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**Example: Write Negations continued**

Write the negation of the statement. All tables are oval. This is a false statement since some tables are round, rectangular, or other shapes. The negation could be “Some tables are not oval.”

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Compound Statements Statements consisting of two or more simple statements are called compound statements. The connectives often used to join two simple statements are and, or, if…then…, and if and only if.

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Not Statements The symbol used in logic to show the negation of a statement is ~. It is read “not”.

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**And Statements is the symbol for a conjunction and is read “and.”**

The other words that may be used to express a conjunction are: but, however, and nevertheless.

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**Example: Write a Conjunction**

Write the conjunction in symbolic form. The dog is gray, but the dog is not old. Solution: Let p and q represent the simple statements. p: The dog is gray. q: The dog is old. In symbol form, the compound statement is

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**Or Statements: The disjunction is symbolized by and read “or.”**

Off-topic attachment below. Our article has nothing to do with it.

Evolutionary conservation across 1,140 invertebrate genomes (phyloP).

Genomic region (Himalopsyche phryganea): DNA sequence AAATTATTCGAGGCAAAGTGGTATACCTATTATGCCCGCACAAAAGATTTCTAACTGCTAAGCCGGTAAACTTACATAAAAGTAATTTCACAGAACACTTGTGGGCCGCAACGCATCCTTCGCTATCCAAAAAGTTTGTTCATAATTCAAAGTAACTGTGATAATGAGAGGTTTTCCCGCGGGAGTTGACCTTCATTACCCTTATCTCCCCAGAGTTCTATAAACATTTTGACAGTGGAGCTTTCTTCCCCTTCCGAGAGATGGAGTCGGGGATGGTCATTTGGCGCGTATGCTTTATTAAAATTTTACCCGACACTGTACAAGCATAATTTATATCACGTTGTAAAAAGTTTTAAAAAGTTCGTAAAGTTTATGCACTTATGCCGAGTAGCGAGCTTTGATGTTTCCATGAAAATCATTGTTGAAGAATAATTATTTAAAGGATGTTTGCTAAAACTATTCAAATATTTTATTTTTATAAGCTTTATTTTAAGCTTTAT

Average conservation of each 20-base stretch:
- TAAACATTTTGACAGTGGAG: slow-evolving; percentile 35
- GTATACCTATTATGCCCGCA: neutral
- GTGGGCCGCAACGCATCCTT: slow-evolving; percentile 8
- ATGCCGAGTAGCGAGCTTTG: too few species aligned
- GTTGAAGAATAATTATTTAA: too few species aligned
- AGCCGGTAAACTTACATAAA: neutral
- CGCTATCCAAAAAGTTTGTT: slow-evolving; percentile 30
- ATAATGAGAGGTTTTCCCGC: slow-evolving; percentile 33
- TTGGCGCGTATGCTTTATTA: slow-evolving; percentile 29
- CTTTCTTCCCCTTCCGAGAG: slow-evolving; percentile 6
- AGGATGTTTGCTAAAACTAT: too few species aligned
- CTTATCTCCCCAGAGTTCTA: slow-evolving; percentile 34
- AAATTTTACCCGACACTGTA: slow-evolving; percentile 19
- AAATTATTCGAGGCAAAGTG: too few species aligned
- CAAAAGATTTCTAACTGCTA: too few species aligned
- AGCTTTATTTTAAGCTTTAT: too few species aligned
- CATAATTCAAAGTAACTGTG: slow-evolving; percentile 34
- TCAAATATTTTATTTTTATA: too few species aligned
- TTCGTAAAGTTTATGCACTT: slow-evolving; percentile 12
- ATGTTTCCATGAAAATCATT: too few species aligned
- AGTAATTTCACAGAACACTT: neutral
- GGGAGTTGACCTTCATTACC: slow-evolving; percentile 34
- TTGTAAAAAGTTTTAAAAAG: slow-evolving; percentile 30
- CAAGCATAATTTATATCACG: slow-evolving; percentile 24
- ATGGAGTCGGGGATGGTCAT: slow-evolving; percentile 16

Example: Write the statement in symbolic form. Carl will not go to the movies or Carl with not go to the baseball game. Solution:

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**If-Then Statements The conditional is symbolized by**

and is read “if-then.” The antecedent is the part of the statement that comes before the arrow. The consequent is the part that follows the arrow.

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**Example: Write a Conditional Statement**

Let p: Nathan goes to the park. q: Nathan will swing. Write the following statements symbolically. If Nathan goes to the park, then he will swing. If Nathan does not go to the park, then he will not swing. Solutions: a) b)

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**If and Only If Statements**

The biconditional is symbolized by and is read “if and only if.” If and only if is sometimes abbreviated as “iff.”